The Appellant submitted that there was a misconduct on the part of the Respondent No. 1 in calculating the PF amount. The Appellant alleged that there was a disparity in releasing the percentage of payment between the dues of financial creditors and the rightful dues of employees and workmen. Calling the plan discriminatory and non-payment of PF Dues a violation of the provisions of the EPF Act, it was also alleged by the Appellant that initiation of CIRP had been filed first by the employees and workmen under Section 9 of the IBC, and their interest was not taken care of in the Plan. The Plan provided for unequal treatment to the employees and is violative of the principles enshrined under Article 14 of the Constitution of India. The Appellant submitted that apart from the fact that the Plan was discriminatory insofar as it relates to the employees, the financial creditors had been paid much more (21.6%) than the operational creditors (12.67%).
Further, the Appellant complained that it had not been paid the gratuity amount as required under the Payment of Gratuity Act, 1972. The Appellant highlighted the large gap between the percentage of payment released to the financial creditor and the workmen. The Appellant challenged the basis on which Respondent No. 2, being engaged in a totally unrelated business in dairy industry, was eligible to take over a highly technical and specialized field working on projects of national importance requiring expertise in the related field. Further, it was alleged that the director of the Respondent No. 2 is a related party and is covered by Section 29A (Persons not eligible to be resolution applicant) of the IBC, thereby being disqualified for being considered as a resolution applicant.
Contentions raised by the Respondent:
The Respondent No. 1 submitted that there was no infirmity in the Impugned Order. It was submitted that against the verified claims of the workmen / employees of INR 8.17 crores, the RP had proposed an amount of INR 1.03 crores. It was argued that the appeal itself was not maintainable in view of the Hon’ble Supreme Court’s judgment in case of Swiss Ribbon Private Limited and Another v. Union of India and Others [2019 4SCC 17]. It was also submitted that it is the ultimate decision of the CoC to decide what to pay and how much to pay to each class or sub-class of creditors. The Respondent No. 1 contended that the payments approved by the CoC were the commercial decision of the CoC and the Appellant had no locus standi to challenge the commercial decision of the CoC.
Moreover, the Respondent No. 2 and the Respondent No. 3 contended that:
Observations of the NCLAT
The NCLAT observed that the Plan failed to consider the payment of PF Dues as computed in the APFC Order. The Plan was approved by the NCLT on April 2, 2019. The amount so computed is INR 1,35,06,391/-; whereas the provisions had been made for INR 78 lacs only. The NCLAT observed that financial creditors were being paid 21.6% whereas operational creditors were being paid 12.67%. The NCLAT clarified that by Section 30(2)(e) of the IBC, the Plan itself did not contravene any of the provisions of the law for the time being in force, however, the NCLAT further observed that the RP/NCLT had to look at the compliance of the provisions of law. As per the provisions of the EPF Act, the Respondent No. 2 was also liable to pay the contribution and other sums due from the employer under any provisions of the EPF Act as the case may be in respect of the period up to the date of such transfer.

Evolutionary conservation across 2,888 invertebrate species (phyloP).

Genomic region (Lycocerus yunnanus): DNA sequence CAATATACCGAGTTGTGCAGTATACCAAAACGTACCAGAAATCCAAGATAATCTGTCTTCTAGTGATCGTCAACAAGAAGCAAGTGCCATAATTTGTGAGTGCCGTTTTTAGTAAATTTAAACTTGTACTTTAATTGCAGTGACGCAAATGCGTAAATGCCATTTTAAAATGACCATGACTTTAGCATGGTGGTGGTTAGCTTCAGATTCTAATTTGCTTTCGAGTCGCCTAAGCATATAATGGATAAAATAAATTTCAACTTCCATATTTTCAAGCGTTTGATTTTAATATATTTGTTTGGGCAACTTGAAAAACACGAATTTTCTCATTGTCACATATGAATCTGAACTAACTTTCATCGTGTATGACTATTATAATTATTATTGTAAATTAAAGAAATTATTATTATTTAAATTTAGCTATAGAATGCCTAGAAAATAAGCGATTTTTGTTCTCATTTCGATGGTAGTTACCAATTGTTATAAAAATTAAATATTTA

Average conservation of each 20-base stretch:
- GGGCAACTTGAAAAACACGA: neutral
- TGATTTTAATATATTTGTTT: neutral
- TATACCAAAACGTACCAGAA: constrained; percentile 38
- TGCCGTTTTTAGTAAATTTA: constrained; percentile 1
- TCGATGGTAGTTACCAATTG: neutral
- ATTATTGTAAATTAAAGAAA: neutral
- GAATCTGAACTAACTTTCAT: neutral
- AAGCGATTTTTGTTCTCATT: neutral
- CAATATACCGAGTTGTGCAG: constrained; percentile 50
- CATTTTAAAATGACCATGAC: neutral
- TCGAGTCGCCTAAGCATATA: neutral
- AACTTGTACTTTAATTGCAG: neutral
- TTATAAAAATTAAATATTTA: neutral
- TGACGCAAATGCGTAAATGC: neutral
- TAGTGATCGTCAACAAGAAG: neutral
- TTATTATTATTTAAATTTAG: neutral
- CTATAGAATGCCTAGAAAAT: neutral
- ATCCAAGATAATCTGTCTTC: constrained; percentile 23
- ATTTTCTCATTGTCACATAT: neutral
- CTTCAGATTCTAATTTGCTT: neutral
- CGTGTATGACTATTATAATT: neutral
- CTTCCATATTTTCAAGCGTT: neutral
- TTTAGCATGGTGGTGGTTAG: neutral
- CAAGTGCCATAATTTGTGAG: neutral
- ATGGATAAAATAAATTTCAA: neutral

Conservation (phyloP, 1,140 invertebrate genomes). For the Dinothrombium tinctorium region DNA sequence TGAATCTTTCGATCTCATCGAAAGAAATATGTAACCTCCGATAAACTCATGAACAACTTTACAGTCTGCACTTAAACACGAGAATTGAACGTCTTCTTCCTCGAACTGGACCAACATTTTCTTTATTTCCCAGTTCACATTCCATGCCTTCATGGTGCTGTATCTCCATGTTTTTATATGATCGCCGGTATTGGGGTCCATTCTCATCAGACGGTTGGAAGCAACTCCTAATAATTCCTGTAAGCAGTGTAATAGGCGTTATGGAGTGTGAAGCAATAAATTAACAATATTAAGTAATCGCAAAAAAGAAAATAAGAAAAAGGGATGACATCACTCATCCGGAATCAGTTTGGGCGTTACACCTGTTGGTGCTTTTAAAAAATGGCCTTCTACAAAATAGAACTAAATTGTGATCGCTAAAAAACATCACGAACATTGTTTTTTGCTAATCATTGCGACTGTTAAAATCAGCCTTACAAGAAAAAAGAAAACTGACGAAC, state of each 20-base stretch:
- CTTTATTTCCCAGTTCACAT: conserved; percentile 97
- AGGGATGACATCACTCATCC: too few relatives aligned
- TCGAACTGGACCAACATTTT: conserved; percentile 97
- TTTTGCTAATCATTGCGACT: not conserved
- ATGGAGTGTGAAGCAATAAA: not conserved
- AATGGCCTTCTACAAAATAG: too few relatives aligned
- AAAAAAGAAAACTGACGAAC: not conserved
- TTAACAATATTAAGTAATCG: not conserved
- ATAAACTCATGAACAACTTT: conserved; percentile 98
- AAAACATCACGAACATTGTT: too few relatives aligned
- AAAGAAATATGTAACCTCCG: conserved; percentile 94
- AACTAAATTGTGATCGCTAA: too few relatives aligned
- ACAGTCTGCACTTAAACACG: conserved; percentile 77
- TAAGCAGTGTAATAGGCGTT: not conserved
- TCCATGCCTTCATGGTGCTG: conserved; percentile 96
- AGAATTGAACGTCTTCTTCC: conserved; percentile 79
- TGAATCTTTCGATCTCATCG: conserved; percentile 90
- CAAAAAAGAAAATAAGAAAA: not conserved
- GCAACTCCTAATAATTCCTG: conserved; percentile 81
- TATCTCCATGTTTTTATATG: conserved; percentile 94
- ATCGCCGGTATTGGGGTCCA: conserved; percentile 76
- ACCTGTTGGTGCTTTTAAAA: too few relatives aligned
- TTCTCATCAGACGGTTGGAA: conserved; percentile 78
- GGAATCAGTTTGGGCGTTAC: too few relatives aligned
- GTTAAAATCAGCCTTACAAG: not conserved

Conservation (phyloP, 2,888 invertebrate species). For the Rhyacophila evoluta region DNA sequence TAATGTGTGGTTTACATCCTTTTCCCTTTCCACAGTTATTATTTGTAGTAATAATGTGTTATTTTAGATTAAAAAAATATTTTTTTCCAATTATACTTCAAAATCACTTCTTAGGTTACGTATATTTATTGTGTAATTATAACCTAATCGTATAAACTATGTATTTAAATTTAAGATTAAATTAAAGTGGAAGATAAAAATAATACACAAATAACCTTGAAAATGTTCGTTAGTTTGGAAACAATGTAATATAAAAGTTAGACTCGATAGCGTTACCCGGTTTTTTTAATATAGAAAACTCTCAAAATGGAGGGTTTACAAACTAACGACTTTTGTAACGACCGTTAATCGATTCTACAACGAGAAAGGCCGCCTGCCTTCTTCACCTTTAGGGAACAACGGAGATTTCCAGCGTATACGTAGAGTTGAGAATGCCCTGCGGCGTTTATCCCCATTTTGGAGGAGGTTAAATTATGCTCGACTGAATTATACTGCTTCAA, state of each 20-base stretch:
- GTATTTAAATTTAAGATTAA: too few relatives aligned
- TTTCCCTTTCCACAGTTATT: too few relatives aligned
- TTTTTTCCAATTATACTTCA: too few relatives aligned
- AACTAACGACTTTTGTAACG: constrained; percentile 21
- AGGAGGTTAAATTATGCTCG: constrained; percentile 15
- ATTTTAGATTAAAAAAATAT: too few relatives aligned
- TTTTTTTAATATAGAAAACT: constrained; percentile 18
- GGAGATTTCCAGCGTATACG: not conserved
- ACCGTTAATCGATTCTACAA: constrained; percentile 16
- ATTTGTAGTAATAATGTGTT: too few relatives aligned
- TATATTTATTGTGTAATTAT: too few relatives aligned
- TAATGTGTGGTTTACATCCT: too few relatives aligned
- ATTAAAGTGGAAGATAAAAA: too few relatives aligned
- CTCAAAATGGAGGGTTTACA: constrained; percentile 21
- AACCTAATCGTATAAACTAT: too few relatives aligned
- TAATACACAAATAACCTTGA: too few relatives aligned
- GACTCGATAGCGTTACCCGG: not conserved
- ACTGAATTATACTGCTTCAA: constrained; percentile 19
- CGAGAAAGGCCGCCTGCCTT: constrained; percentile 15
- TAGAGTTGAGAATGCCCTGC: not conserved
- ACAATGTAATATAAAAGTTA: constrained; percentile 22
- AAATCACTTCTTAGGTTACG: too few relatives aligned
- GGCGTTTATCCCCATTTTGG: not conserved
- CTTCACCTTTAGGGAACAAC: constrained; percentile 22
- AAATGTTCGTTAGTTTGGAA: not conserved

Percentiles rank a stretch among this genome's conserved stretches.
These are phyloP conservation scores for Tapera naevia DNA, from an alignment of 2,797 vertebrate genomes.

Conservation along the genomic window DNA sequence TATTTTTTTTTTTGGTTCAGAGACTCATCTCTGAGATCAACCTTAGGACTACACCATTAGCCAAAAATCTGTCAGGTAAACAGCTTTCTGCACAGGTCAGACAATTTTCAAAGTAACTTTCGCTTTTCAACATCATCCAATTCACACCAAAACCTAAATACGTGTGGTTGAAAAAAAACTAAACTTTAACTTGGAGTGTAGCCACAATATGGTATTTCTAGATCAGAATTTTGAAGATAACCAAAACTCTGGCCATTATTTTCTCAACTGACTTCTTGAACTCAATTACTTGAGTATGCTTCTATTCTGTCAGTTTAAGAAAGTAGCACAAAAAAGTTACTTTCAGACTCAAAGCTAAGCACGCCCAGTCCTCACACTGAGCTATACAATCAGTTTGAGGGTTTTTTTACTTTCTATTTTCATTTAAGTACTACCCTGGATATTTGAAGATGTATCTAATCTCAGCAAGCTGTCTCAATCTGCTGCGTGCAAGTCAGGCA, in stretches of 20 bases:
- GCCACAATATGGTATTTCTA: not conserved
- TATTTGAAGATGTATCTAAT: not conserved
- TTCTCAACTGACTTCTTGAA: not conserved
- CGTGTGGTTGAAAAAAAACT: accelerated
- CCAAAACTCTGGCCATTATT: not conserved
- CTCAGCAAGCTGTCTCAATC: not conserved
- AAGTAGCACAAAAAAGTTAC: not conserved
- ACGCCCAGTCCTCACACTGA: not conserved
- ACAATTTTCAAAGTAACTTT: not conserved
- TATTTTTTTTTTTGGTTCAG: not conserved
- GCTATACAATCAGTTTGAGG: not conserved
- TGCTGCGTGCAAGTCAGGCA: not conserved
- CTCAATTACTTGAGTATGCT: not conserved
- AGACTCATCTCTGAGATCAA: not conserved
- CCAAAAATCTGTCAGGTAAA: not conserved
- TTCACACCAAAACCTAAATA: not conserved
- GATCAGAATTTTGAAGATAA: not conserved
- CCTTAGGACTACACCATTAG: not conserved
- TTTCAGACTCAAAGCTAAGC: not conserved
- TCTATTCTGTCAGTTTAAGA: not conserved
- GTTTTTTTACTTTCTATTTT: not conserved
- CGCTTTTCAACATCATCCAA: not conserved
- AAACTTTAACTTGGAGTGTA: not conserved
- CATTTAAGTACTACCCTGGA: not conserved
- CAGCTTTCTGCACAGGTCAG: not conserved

The NCLAT observed that the explicit provisions of the EPF Act need to be complied with. When read with Section 17B of the EPF Act, it is amply clear that the Respondent No. 2 was required to pay the contribution and other sums due from the employer as per the provisions of the EPF Act. The NCLAT laid down that it was the duty of the RP/NCLT/NCLAT to see that the law is being complied with, and it is not a question of the commercial wisdom of the CoC. The NCLAT clarified that it was not looking into the aspect of parity for payment of financial creditors and operational creditors, as that came under the ambit of commercial wisdom of the CoC.
Decision of the NCLAT
The NCLAT relying on the judgement by the NCLAT in Tourism Finance Corporation of India Limited v. Rainbow Papers Limited and Others [2019 SCC Online NCLAT 910] laid down that since no provisions of the EPF Act is in conflict with any of the provisions of the IBC, the applicability of even Section 238 of the IBC did not arise. The PF Dues were not the assets of the Corporate Debtor as amply made clear by the provisions of Section 36(4)(a)(iii) of the IBC, which could be used for recovery in liquidation. The NCLAT directed the Respondent No. 2 to release full PF Dues in terms of the provisions of the EPF Act, immediately by releasing the balance amount of the PF Dues, thereby modifying the Impugned Order.
The NCLAT in this Judgement has dealt with the interplay between the EPF Act and the IBC. The NCLAT has by this Judgement explained the scope of the commercial wisdom of the CoC. The instant Judgement has provided clarity on whether the entire PF dues need to be paid or not under a resolution plan. As rightly pointed out by the NCLAT, the PF dues cannot be utilized as assets to be used for recovery in liquidation. Through this Judgement, the NCLAT has provided much needed relief to the employees and workmen of a company undergoing CIRP, securing their right to receive PF and gratuity dues, so that the CIRP in its aftermath does not endanger the interests of the employees and workmen.